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Archive for April 28th, 2010

The violation was known as “vagrancy.” If you were a black man in the South following Reconstruction, and you were unable to show proof of employment on-demand to the police, you could be arrested and delivered into what Douglas Blackmon, author of Slavery by Another Name, calls “Neo-Slavery.”

“Show me your papers” in the vernacular of the late 19th Century through World War II involved furnishing pay stubs or, if you were lucky, the word of your employer — some kind of evidence proving to a police officer that you were employed.

But what if you forgot to carry your employment records with you when you left the house that morning? What if you were — like so many regular citizens — unaware of the anti-vagrancy law? Hell, what if you were simply unemployed? It might be your last mistake as a free citizen of the United States.

Like so many other African American males of that era, you might be incarcerated, convicted and perhaps sold to a farming, mining or lumber operation. Yes, sold. After the Civil War. After the abolition of slavery and the ratification of the Thirteenth Amendment. Slavery, it turns out, survived.

In the Spring of 1908, a young African American son of slaves living in Alabama named Green Cottonham was arrested at a train station. We don’t know for sure what law Cottonham had violated to warrant his arrest because, at his trial, the arresting officer literally forgot the reason why Cottonham was picked up in the first place. So the charge of vagrancy was substituted. Cottonham convicted and sentenced to 30 days of hard labor, but since he was poor and couldn’t pay several intentionally impossible-to-pay fines, the 30 day sentence grew to a year. He was carted off and “legally” sold for $12-a-month to U.S. Steel. At age 22, Green Cottonham was shoved into a coal mine as a manual laborer — occasionally whipped and tortured, eventually dying before the end of his sentence.

Vagrancy and a wide variety of other similar violations were intentionally broad and trivial — not intended to clean up the streets, but, instead, to suppress the advancement of blacks, as well as to feed the engines of agriculture and industry in the South with cheap forced labor.

This was a back-door slave trade, ensnaring hundreds of thousands of African American men. The Southern judicial system, fueled by ridiculous laws and ridiculous trials, became an above-boards means of rebuilding the South on the backs of slave labor. And it flourished until just after Pearl Harbor when President Roosevelt asked the Justice Department to shut it all down for fear the Germans and Japanese would use it against us in their propaganda.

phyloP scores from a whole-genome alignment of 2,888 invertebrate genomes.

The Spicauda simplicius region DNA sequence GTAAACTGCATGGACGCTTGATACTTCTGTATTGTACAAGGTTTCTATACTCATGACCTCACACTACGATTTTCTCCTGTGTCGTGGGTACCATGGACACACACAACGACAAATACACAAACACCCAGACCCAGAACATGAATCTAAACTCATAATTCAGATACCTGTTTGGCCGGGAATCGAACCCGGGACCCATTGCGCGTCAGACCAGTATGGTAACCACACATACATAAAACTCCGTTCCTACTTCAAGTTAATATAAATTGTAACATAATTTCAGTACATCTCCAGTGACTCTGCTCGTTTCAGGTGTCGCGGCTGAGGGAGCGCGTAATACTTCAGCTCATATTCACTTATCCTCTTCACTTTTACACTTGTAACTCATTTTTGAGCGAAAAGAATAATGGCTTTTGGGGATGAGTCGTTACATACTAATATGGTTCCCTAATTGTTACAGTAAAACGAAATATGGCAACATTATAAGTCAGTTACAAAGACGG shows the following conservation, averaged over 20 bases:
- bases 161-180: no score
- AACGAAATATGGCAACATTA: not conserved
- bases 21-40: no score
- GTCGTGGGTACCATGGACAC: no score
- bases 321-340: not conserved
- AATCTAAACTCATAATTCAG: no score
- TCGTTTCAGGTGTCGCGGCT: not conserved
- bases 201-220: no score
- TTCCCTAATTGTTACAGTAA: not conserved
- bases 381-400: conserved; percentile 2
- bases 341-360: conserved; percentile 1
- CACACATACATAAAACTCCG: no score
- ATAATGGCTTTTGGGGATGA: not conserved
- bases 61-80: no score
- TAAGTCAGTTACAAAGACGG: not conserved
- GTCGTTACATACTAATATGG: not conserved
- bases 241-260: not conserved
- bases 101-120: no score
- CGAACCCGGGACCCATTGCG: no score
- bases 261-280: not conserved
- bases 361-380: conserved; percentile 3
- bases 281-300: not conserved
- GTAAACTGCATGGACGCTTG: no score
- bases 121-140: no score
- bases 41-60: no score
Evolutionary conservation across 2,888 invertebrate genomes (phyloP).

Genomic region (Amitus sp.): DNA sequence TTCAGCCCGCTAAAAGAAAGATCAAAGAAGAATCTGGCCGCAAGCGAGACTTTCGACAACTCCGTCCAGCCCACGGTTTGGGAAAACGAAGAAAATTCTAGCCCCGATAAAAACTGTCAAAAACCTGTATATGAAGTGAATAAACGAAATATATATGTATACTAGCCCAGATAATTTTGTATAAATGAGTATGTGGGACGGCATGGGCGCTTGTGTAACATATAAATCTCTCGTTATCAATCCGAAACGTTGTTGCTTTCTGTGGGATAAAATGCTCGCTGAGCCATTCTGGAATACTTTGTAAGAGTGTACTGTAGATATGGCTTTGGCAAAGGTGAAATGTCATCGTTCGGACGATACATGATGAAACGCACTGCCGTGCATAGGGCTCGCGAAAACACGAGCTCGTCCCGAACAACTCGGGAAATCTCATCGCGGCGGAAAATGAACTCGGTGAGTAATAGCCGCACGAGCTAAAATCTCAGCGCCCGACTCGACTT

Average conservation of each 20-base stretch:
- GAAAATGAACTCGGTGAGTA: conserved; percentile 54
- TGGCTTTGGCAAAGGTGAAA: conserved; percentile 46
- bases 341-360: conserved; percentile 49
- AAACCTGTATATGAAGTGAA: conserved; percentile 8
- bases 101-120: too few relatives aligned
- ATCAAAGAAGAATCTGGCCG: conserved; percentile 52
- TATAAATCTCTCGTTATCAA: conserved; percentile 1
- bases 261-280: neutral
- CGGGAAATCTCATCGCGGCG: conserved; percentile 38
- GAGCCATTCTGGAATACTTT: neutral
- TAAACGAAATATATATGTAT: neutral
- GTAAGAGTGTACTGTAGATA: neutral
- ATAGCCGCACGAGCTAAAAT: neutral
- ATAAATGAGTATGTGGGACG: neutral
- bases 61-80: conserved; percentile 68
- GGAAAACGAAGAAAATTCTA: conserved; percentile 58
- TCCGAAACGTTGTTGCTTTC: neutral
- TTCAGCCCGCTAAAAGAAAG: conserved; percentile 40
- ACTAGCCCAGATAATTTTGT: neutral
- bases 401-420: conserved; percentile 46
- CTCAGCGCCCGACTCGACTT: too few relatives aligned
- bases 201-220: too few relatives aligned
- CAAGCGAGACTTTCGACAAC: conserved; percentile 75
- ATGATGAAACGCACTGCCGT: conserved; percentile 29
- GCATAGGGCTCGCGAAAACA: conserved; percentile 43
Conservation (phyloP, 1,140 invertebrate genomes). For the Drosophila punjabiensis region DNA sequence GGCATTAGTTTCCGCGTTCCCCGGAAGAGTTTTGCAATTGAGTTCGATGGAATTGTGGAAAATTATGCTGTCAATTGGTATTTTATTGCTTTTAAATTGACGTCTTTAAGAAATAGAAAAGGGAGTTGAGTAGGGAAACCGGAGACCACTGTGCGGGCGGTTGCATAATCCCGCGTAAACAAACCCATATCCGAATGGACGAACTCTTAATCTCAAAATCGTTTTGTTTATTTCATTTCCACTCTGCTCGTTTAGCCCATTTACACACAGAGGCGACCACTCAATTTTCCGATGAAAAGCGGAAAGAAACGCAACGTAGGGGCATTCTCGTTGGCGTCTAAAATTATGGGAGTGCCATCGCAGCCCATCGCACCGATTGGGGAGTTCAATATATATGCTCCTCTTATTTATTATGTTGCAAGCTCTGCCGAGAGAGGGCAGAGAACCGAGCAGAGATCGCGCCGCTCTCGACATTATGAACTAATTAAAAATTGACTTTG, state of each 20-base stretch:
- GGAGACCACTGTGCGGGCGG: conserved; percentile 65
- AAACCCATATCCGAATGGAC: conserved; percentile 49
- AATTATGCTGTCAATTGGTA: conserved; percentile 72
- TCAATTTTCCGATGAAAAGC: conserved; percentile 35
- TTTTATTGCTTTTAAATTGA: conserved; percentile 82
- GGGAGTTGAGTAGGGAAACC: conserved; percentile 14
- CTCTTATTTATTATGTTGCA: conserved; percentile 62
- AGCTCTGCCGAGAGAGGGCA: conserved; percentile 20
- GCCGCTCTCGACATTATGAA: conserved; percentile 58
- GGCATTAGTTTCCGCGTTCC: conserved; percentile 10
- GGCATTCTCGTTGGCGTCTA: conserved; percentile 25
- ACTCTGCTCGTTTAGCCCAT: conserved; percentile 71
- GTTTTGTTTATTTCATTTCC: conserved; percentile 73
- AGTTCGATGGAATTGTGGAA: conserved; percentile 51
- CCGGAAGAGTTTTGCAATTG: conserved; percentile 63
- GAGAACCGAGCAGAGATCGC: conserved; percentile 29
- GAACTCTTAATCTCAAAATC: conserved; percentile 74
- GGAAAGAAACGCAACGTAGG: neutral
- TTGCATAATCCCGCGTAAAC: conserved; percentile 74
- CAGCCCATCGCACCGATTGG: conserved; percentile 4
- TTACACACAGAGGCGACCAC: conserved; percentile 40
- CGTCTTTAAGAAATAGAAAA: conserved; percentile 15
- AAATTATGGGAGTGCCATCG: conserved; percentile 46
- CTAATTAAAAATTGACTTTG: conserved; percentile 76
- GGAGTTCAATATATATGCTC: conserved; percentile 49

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Exposing the Christian Right’s New Racial Playbook

A diversity summit at Jerry Falwell’s Liberty University reveals that the religious right’s survival depends on the black and the brown.
April 28, 2010 |
NOTE: A reel of video highlights of the Freedom Federation Summit, filmed and compiled by Sarah Posner, appears at the end of this article.

“When God has drawn a line of distinction, we should not attempt to cross that line. The true Negro does not want integration.” That was the assertion made by a young Rev. Jerry Falwell in a sermon he preached at his Thomas Road Baptist Church in Lynchburg, Virginia, 1958, four years after the Supreme Court struck down school segregation in Brown v. Board of Education. But at a gathering of the religious right earlier this month at the late preacher’s Lynchburg compound, integration was not only the topic of the day, but touted as the future of the conservative Christian movement.

Convened by the Freedom Federation earlier this month, the diversity summit, dubbed “The Awakening,” took place in the sanctuary of church that Falwell founded, and on the campus of his Liberty University. Sold as a gathering of “multiracial, multiethnic and multigenerational faith-based and policy organizations and leaders committed to plan, strategize, and mobilize to advance shared core values to preserve freedom and promote justice,” this “awakening” coincides with renewed efforts by the Republican Party to recruit African-American and Latino candidates for elected office. This year, 37 African Americans are running for seats in the U.S. House and Senate, according to the Associated Press.

The outreach to nonwhite evangelicals, spurred by Karl Rove’s strategy during the 2004 election and embraced by James Dobson during the same period, has been years in the making. As religious right leaders read the demographic writing on the wall, they are striving to broaden their movement’s base — and to create an environment appealing to the millennial generation of white evangelicals, who are far more accepting of LGBT people and their rights than the generation that came before them, but who remain steadfastly opposed to abortion. Once dismissed for their lack of orthodoxy, fast-growing charismatic and Pentacostal churches, where ecstatic forms of religious expression are displayed, are now regarded as fertile ground for growing the religious right. These churches have large numbers of Latinos and African-American members, often even when the pastor is white.

MORE HERE

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